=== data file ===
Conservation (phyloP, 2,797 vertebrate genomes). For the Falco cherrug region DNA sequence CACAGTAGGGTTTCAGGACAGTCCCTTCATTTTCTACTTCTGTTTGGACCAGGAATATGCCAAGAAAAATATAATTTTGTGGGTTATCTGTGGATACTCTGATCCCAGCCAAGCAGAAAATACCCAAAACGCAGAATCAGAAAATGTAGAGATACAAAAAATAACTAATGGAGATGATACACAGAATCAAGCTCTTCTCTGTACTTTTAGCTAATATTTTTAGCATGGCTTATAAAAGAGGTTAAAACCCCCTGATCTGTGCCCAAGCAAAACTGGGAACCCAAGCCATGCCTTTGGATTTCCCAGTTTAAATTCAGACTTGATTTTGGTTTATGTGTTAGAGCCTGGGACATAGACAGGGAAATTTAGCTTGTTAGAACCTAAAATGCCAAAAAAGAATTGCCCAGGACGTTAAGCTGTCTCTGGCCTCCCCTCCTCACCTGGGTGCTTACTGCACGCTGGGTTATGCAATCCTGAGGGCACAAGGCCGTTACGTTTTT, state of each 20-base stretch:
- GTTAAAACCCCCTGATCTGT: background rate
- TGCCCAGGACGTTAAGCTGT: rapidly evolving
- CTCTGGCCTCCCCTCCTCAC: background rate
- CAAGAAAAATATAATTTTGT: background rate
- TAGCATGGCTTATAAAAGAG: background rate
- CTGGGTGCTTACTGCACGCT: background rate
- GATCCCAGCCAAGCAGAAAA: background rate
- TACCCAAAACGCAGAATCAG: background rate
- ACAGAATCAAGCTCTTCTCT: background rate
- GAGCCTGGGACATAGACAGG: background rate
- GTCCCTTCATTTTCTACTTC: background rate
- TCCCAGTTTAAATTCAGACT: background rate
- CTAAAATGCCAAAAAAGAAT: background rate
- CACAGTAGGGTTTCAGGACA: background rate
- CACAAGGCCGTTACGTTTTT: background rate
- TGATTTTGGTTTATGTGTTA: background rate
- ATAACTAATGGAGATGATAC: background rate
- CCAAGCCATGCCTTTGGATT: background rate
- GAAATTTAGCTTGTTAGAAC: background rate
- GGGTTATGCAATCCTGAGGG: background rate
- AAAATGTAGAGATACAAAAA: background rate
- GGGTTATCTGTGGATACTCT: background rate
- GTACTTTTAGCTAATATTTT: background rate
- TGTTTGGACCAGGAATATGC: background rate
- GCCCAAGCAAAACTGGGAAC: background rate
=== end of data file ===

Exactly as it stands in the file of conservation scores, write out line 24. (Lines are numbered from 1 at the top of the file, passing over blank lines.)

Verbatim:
- GTACTTTTAGCTAATATTTT: background rate